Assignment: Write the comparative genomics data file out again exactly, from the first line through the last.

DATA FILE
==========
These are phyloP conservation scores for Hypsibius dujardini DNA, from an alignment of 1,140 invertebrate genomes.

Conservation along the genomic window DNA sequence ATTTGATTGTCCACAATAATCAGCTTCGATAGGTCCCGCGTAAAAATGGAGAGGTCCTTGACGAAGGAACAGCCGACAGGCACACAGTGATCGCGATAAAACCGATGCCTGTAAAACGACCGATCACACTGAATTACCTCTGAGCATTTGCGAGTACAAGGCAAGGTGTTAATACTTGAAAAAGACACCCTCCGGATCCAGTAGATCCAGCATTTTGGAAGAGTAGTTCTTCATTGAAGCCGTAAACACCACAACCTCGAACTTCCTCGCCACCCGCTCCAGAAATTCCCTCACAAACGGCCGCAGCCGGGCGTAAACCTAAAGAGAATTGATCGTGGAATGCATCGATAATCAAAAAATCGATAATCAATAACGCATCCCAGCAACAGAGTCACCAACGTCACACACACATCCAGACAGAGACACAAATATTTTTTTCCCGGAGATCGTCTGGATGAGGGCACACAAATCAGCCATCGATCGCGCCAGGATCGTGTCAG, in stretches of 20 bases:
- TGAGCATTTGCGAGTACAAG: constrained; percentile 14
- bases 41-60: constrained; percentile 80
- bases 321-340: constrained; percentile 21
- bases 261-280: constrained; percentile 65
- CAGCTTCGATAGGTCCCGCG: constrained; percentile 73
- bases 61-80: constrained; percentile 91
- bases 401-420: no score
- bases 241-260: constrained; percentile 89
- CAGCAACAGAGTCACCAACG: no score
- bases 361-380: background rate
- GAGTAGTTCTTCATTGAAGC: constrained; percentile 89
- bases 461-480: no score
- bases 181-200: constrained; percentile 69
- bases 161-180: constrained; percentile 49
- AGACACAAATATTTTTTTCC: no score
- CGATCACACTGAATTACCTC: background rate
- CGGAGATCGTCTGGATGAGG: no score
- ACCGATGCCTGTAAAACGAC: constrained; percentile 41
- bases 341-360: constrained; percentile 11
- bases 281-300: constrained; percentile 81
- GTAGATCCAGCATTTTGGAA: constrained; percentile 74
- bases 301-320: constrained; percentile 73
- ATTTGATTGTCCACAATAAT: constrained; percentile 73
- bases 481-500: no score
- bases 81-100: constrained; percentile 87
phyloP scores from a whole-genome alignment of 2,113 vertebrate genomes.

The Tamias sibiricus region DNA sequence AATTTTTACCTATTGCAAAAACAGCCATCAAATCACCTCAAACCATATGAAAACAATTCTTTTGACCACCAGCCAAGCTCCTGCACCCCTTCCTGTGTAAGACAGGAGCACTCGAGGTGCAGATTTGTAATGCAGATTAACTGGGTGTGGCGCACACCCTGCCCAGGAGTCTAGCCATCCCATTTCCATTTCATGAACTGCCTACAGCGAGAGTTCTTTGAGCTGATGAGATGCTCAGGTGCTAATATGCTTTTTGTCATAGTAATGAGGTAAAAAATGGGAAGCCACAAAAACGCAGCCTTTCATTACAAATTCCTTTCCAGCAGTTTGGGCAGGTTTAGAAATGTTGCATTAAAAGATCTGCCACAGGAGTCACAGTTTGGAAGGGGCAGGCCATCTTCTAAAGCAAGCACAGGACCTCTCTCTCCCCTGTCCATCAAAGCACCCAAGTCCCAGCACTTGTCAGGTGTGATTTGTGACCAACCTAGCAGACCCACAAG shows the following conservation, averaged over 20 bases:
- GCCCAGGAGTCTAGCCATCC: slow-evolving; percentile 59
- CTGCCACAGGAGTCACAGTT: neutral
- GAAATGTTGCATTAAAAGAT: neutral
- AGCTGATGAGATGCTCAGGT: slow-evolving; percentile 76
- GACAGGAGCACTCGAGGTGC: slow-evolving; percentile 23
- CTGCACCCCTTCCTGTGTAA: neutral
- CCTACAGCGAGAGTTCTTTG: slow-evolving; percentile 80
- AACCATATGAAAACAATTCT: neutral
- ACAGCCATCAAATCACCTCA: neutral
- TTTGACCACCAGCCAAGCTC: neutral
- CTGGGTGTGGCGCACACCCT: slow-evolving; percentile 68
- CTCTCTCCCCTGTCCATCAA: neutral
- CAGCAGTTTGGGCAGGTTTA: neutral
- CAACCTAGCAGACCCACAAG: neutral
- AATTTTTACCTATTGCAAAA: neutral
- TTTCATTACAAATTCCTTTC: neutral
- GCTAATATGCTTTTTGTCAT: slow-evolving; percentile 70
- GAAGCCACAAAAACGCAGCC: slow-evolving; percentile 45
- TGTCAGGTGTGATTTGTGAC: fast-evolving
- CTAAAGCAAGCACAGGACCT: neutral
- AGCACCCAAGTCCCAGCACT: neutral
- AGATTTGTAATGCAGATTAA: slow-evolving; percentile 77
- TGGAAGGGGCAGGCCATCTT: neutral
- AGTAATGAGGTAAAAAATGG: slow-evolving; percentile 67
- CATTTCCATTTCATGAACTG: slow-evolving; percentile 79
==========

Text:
These are phyloP conservation scores for Hypsibius dujardini DNA, from an alignment of 1,140 invertebrate genomes.

Conservation along the genomic window DNA sequence ATTTGATTGTCCACAATAATCAGCTTCGATAGGTCCCGCGTAAAAATGGAGAGGTCCTTGACGAAGGAACAGCCGACAGGCACACAGTGATCGCGATAAAACCGATGCCTGTAAAACGACCGATCACACTGAATTACCTCTGAGCATTTGCGAGTACAAGGCAAGGTGTTAATACTTGAAAAAGACACCCTCCGGATCCAGTAGATCCAGCATTTTGGAAGAGTAGTTCTTCATTGAAGCCGTAAACACCACAACCTCGAACTTCCTCGCCACCCGCTCCAGAAATTCCCTCACAAACGGCCGCAGCCGGGCGTAAACCTAAAGAGAATTGATCGTGGAATGCATCGATAATCAAAAAATCGATAATCAATAACGCATCCCAGCAACAGAGTCACCAACGTCACACACACATCCAGACAGAGACACAAATATTTTTTTCCCGGAGATCGTCTGGATGAGGGCACACAAATCAGCCATCGATCGCGCCAGGATCGTGTCAG, in stretches of 20 bases:
- TGAGCATTTGCGAGTACAAG: constrained; percentile 14
- bases 41-60: constrained; percentile 80
- bases 321-340: constrained; percentile 21
- bases 261-280: constrained; percentile 65
- CAGCTTCGATAGGTCCCGCG: constrained; percentile 73
- bases 61-80: constrained; percentile 91
- bases 401-420: no score
- bases 241-260: constrained; percentile 89
- CAGCAACAGAGTCACCAACG: no score
- bases 361-380: background rate
- GAGTAGTTCTTCATTGAAGC: constrained; percentile 89
- bases 461-480: no score
- bases 181-200: constrained; percentile 69
- bases 161-180: constrained; percentile 49
- AGACACAAATATTTTTTTCC: no score
- CGATCACACTGAATTACCTC: background rate
- CGGAGATCGTCTGGATGAGG: no score
- ACCGATGCCTGTAAAACGAC: constrained; percentile 41
- bases 341-360: constrained; percentile 11
- bases 281-300: constrained; percentile 81
- GTAGATCCAGCATTTTGGAA: constrained; percentile 74
- bases 301-320: constrained; percentile 73
- ATTTGATTGTCCACAATAAT: constrained; percentile 73
- bases 481-500: no score
- bases 81-100: constrained; percentile 87
phyloP scores from a whole-genome alignment of 2,113 vertebrate genomes.

The Tamias sibiricus region DNA sequence AATTTTTACCTATTGCAAAAACAGCCATCAAATCACCTCAAACCATATGAAAACAATTCTTTTGACCACCAGCCAAGCTCCTGCACCCCTTCCTGTGTAAGACAGGAGCACTCGAGGTGCAGATTTGTAATGCAGATTAACTGGGTGTGGCGCACACCCTGCCCAGGAGTCTAGCCATCCCATTTCCATTTCATGAACTGCCTACAGCGAGAGTTCTTTGAGCTGATGAGATGCTCAGGTGCTAATATGCTTTTTGTCATAGTAATGAGGTAAAAAATGGGAAGCCACAAAAACGCAGCCTTTCATTACAAATTCCTTTCCAGCAGTTTGGGCAGGTTTAGAAATGTTGCATTAAAAGATCTGCCACAGGAGTCACAGTTTGGAAGGGGCAGGCCATCTTCTAAAGCAAGCACAGGACCTCTCTCTCCCCTGTCCATCAAAGCACCCAAGTCCCAGCACTTGTCAGGTGTGATTTGTGACCAACCTAGCAGACCCACAAG shows the following conservation, averaged over 20 bases:
- GCCCAGGAGTCTAGCCATCC: slow-evolving; percentile 59
- CTGCCACAGGAGTCACAGTT: neutral
- GAAATGTTGCATTAAAAGAT: neutral
- AGCTGATGAGATGCTCAGGT: slow-evolving; percentile 76
- GACAGGAGCACTCGAGGTGC: slow-evolving; percentile 23
- CTGCACCCCTTCCTGTGTAA: neutral
- CCTACAGCGAGAGTTCTTTG: slow-evolving; percentile 80
- AACCATATGAAAACAATTCT: neutral
- ACAGCCATCAAATCACCTCA: neutral
- TTTGACCACCAGCCAAGCTC: neutral
- CTGGGTGTGGCGCACACCCT: slow-evolving; percentile 68
- CTCTCTCCCCTGTCCATCAA: neutral
- CAGCAGTTTGGGCAGGTTTA: neutral
- CAACCTAGCAGACCCACAAG: neutral
- AATTTTTACCTATTGCAAAA: neutral
- TTTCATTACAAATTCCTTTC: neutral
- GCTAATATGCTTTTTGTCAT: slow-evolving; percentile 70
- GAAGCCACAAAAACGCAGCC: slow-evolving; percentile 45
- TGTCAGGTGTGATTTGTGAC: fast-evolving
- CTAAAGCAAGCACAGGACCT: neutral
- AGCACCCAAGTCCCAGCACT: neutral
- AGATTTGTAATGCAGATTAA: slow-evolving; percentile 77
- TGGAAGGGGCAGGCCATCTT: neutral
- AGTAATGAGGTAAAAAATGG: slow-evolving; percentile 67
- CATTTCCATTTCATGAACTG: slow-evolving; percentile 79